Averaging 9-7 seasons is .562, so I'm not buying that. He took a Tampa Bay team that went 9-7 in 2001 and went 12-4 in 2002, and won the SB.  After that, his TB teams went 45-51 from 2003 through 2008.  Just like one hit wonder SB quarterbacks, there can be one hit wonder SB head coaches. Again, I like Coach Gruden, but I think the giddy fanboy "thought" is based on an inflated view of his actual head coaching accomplishments.
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« Reply #10 on: November 13, 2017, 01:32:13 EST »

Pete Carroll is a good example of a coach who flamed out in the NFL but then had a great run at SoCal.  And Gruden succeeded in the NFL...on his first try.   

I give him all kinds of credit for reviving the moribund Raiders in spite of Al Davis, I'm less impressed that he inherited a near Super Bowl winner in Tampa and improved it just enough to win.

TRO, I wouldn't be giddy either, but to me the recruiting success is almost guaranteed (and yet, there are those who question this in particular  ).  In this day and age, that's mostly what you need.  I also think his game day skills translate well to college.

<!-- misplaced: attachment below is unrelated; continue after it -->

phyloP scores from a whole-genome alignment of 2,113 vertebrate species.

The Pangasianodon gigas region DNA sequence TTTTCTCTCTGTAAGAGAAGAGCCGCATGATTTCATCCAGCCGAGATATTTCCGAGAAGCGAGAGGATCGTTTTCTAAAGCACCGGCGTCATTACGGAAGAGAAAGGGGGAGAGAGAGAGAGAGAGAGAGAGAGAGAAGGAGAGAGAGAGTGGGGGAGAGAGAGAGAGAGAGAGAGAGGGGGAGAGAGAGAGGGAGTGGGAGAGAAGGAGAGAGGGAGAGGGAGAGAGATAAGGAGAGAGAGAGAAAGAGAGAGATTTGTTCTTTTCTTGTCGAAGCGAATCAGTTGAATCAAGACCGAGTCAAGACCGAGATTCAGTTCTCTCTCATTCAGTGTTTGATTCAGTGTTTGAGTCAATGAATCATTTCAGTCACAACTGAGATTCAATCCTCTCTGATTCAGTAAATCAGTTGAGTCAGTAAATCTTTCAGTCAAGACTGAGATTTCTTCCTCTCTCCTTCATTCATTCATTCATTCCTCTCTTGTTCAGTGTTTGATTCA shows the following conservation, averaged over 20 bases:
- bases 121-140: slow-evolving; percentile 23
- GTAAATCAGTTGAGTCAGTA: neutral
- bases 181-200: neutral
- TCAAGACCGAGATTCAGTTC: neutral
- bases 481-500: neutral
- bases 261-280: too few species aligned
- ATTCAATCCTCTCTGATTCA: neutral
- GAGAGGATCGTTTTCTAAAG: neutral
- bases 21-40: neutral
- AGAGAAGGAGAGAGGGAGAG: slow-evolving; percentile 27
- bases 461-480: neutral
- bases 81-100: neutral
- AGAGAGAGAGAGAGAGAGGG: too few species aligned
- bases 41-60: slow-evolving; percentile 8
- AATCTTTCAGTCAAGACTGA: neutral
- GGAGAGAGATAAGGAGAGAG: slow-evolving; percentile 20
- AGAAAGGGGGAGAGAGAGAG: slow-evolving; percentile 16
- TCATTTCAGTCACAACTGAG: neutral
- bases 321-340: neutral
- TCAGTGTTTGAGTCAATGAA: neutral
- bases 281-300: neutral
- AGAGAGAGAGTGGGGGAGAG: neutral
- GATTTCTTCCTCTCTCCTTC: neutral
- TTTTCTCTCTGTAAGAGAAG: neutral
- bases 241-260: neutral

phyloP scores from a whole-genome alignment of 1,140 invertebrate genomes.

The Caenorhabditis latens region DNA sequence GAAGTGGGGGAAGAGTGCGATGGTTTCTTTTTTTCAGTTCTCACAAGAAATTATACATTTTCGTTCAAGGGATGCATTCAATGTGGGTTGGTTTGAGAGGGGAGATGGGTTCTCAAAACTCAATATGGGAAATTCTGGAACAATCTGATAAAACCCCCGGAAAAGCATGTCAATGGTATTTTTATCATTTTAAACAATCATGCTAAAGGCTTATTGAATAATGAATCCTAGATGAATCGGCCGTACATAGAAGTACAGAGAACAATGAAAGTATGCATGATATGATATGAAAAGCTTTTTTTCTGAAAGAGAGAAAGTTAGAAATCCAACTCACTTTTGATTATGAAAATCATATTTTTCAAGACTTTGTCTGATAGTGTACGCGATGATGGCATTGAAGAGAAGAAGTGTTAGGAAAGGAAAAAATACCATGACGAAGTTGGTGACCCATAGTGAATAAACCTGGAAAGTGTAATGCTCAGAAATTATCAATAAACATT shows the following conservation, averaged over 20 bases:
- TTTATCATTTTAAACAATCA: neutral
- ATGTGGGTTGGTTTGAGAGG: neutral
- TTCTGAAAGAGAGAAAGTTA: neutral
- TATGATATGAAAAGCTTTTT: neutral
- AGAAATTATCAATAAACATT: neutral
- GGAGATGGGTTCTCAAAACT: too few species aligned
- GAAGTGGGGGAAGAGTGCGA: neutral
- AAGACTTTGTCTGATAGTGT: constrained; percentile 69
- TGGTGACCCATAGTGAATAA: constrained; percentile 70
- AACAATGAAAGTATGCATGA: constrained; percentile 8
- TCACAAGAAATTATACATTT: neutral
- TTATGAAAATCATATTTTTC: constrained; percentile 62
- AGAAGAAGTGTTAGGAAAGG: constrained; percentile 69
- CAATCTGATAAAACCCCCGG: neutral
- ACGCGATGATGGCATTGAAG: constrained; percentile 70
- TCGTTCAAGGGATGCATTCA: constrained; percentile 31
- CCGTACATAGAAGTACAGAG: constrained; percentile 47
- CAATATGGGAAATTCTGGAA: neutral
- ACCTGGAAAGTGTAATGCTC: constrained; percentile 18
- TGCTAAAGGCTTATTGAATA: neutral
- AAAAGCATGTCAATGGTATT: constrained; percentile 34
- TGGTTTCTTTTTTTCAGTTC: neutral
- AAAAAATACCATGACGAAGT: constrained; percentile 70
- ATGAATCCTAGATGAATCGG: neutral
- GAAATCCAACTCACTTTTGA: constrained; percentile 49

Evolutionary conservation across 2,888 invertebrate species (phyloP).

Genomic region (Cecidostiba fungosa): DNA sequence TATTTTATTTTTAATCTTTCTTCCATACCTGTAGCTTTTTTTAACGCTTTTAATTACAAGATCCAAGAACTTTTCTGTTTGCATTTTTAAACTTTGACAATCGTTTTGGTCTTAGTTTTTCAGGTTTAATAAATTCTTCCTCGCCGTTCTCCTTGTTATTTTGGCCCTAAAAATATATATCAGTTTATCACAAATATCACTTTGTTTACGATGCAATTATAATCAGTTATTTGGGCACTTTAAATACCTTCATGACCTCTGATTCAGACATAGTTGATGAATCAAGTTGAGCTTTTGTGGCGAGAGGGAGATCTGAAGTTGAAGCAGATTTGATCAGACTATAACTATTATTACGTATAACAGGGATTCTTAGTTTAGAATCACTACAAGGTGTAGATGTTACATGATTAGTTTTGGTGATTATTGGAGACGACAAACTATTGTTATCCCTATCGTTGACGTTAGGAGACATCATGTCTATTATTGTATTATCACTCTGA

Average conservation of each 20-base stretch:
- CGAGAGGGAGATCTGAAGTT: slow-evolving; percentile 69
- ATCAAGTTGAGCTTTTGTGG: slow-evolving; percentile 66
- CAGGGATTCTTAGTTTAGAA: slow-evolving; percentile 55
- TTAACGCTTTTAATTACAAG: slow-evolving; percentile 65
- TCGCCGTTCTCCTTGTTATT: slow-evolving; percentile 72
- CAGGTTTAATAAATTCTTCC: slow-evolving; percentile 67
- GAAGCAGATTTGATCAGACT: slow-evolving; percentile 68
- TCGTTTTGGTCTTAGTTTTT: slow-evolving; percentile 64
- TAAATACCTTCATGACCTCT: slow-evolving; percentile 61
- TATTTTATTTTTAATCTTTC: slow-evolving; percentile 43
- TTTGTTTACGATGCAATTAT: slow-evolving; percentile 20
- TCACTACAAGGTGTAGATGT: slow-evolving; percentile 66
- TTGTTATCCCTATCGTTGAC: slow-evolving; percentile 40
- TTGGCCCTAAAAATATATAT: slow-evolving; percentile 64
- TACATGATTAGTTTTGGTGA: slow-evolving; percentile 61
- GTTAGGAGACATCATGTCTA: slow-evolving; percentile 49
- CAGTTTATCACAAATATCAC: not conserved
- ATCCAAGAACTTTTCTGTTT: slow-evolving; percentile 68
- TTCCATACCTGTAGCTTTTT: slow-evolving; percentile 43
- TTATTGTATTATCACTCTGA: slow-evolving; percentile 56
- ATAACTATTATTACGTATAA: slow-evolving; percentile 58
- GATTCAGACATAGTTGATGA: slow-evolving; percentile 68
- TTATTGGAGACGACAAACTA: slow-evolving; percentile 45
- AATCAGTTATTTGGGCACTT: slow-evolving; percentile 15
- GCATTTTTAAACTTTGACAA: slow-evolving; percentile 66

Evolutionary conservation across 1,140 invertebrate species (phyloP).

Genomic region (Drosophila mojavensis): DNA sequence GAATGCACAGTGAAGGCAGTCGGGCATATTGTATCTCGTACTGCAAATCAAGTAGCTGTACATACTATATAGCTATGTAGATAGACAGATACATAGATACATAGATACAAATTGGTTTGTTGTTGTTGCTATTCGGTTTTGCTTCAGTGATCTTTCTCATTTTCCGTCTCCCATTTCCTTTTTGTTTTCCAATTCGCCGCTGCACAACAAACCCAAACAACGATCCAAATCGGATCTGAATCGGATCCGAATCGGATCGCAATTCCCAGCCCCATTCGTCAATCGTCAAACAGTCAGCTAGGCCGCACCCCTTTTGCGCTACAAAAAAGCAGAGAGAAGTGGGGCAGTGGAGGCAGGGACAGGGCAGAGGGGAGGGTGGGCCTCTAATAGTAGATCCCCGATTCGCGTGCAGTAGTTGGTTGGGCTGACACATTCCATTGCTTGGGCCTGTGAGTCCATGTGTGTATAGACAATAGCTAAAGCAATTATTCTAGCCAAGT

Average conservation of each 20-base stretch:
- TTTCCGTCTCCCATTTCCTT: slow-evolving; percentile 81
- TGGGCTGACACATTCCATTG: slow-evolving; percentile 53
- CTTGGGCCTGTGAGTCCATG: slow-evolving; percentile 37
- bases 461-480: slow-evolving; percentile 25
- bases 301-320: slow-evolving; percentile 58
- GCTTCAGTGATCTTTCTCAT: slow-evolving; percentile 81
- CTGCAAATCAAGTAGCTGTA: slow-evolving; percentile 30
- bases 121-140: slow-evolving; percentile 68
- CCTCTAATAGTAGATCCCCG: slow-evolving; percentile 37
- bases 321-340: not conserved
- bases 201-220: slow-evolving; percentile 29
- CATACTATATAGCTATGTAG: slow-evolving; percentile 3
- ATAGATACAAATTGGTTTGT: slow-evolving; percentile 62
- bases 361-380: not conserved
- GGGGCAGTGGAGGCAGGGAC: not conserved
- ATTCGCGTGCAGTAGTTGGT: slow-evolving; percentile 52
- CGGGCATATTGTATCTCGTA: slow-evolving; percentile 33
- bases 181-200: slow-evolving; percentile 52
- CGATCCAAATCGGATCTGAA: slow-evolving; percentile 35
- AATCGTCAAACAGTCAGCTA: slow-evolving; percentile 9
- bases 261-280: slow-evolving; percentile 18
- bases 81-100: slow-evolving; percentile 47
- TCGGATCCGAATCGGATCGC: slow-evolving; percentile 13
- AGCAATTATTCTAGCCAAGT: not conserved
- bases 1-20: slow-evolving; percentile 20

In short, he may not be the home run some think, but we could do far, far worse. At the very least, Gruden >>>> Butch Jones.   

I think he would be a good hire, and clearly the Vols could do worse.  But, at what cost?  Don't mind me.  I guess I should just view everything through orange colored glasses and accept the next hire at any cost.  I must have forgotten my place.
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« Reply #11 on: November 13, 2017, 01:39:51 EST »

I think he would be a good hire, and clearly the Vols could do worse.  But, at what cost?  Don't mind me.  I guess I should just view everything through orange colored glasses and accept the next hire at any cost.  I must have forgotten my place.